WASHINGTON — Firms eager to shape newly passed financial laws have wasted no time in lobbying the Federal Reserve and other agencies, according to new details released Thursday by the central bank.

Summaries of 11 meetings involving Fed staff and outside corporations and advocacy groups highlight the high-stakes rulemaking that will occur as regulators seek to implement the wide-ranging financial overhaul legislation. The meeting log shows representatives from Visa Inc. met with Fed staff just two days after President Barack Obama signed the Dodd-Frank bill into law on July 21.

Debit cards and interchange rates charged to merchants were discussed at that meeting. The new law requires the Fed to write new rules for the fees charged to merchants for accepting cards, creating a vicious lobbying fight between merchants and financial firms eager to gain leverage in setting the fees.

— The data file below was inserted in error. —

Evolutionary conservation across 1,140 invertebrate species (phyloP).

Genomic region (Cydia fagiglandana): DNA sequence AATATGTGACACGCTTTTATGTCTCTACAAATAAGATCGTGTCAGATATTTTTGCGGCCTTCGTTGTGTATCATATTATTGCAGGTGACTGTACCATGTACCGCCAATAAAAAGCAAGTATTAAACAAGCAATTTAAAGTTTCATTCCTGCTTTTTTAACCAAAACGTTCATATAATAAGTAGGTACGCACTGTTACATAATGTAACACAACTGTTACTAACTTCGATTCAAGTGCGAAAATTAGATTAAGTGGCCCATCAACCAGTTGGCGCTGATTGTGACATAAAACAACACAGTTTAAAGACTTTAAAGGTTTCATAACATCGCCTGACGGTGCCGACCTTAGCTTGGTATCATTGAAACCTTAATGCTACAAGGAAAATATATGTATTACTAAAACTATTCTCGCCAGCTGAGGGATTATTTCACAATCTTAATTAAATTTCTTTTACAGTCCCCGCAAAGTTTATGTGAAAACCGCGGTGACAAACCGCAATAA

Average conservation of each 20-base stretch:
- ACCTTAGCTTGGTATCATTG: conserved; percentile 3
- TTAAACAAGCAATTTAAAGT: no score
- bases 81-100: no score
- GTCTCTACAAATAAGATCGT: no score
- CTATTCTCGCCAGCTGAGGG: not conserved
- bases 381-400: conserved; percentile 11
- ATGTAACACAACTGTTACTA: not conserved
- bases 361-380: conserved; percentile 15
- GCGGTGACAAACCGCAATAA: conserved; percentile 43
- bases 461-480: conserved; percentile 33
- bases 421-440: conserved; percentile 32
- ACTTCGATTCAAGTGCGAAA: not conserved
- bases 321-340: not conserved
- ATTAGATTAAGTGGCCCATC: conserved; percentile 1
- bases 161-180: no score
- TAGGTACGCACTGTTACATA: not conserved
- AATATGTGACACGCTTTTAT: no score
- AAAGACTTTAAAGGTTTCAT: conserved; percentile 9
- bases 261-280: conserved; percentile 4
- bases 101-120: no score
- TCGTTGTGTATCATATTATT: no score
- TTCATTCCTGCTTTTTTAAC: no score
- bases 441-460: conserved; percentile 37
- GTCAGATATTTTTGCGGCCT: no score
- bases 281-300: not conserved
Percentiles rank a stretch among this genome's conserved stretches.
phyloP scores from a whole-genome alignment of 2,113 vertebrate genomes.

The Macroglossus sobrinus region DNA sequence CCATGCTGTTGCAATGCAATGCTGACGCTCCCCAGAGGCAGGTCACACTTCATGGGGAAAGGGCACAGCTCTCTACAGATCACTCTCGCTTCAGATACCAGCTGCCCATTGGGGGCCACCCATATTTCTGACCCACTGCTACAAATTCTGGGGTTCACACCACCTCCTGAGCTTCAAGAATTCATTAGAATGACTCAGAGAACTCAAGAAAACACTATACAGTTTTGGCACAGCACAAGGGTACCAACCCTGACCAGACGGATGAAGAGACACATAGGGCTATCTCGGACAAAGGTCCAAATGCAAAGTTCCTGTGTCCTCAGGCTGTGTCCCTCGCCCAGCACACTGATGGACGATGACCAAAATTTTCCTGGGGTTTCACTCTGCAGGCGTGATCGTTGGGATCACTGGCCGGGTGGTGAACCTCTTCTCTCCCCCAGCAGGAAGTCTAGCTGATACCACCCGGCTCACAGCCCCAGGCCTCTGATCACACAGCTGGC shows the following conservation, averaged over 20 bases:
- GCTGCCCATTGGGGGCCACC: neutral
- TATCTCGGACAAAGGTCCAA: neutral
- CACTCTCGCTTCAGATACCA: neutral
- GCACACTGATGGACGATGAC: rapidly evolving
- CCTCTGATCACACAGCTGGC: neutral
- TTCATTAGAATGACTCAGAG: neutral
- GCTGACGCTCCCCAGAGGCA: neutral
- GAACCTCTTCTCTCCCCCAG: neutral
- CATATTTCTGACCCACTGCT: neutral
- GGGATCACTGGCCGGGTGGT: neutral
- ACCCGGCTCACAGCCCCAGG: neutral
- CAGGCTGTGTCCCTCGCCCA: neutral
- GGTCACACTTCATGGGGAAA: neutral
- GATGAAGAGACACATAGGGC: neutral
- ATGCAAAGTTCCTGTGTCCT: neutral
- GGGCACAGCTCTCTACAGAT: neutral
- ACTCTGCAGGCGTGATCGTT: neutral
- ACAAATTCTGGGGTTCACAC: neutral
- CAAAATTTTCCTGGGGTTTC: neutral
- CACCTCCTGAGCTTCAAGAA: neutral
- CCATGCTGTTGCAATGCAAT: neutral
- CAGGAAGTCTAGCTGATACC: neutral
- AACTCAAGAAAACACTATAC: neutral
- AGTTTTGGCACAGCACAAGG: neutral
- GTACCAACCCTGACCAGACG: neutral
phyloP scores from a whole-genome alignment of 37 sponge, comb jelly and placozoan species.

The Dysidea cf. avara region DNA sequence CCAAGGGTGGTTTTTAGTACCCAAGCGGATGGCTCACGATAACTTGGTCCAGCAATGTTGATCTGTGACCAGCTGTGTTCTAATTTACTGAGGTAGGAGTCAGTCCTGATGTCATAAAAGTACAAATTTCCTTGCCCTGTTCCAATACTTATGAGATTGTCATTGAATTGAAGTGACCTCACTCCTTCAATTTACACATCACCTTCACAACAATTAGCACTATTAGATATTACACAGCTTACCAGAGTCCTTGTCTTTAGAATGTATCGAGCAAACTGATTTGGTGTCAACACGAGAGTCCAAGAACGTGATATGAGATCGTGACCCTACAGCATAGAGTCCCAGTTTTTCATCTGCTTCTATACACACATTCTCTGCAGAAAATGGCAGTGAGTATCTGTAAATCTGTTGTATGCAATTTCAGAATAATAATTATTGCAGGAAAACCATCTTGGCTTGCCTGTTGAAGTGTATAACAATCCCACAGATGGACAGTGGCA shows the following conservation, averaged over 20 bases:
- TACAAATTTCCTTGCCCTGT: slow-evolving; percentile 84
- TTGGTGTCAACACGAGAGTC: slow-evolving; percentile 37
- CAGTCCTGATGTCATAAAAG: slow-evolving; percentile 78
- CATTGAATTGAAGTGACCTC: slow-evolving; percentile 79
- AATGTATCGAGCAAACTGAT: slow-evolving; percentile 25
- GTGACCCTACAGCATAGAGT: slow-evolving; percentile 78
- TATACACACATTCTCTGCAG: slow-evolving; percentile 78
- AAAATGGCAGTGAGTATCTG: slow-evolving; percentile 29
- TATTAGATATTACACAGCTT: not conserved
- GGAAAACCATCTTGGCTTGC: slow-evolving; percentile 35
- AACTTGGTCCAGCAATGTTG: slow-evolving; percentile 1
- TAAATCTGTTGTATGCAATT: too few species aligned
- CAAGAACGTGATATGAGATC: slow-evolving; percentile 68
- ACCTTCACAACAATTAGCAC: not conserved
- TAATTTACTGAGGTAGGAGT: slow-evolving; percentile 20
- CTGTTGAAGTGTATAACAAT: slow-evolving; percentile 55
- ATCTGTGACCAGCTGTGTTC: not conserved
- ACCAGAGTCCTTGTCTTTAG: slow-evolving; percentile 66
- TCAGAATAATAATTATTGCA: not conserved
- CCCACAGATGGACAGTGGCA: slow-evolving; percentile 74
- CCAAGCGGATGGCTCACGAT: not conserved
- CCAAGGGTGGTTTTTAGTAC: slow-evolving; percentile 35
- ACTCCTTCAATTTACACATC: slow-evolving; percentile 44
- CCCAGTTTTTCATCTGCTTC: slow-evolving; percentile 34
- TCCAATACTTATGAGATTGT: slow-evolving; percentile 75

Visa is not alone pressing the Fed on the issue. The records show Bank of America Corp., JPMorgan Chase & Co. and American Express Co. have all met with Fed staff at least once since mid-July to discuss the interchange issue.

Firms such as Goldman Sachs Group Inc. and Citigroup Inc. also have discussed tough new rules for derivatives with Fed officials, among others. Citi executives, meeting with the Fed on Aug. 18, expressed concerns about the effect of the new rules on U.S. firms.

"Citigroup representatives also expressed concerns about a narrow interpretation of the definition of hedging and the importance of retaining their ability to hedge across markets," the meeting summary prepared by the Fed said.

Financial firms have not been alone in seeking to discuss the potential changes. The Fed on Aug. 20 hosted a discussion with a group representing so-called "end users" — firms that use derivatives to hedge risks. Those present included executives from Safeway Inc. and Boeing Co., as well as representatives from the American Petroleum Institute and U.S. Chamber of Commerce.

"The group expressed concern both about the direct effect of regulations imposed on end users as well as the indirect effect of regulations imposed on dealers, which could affect all who transact in the derivatives market," the Fed summary said.

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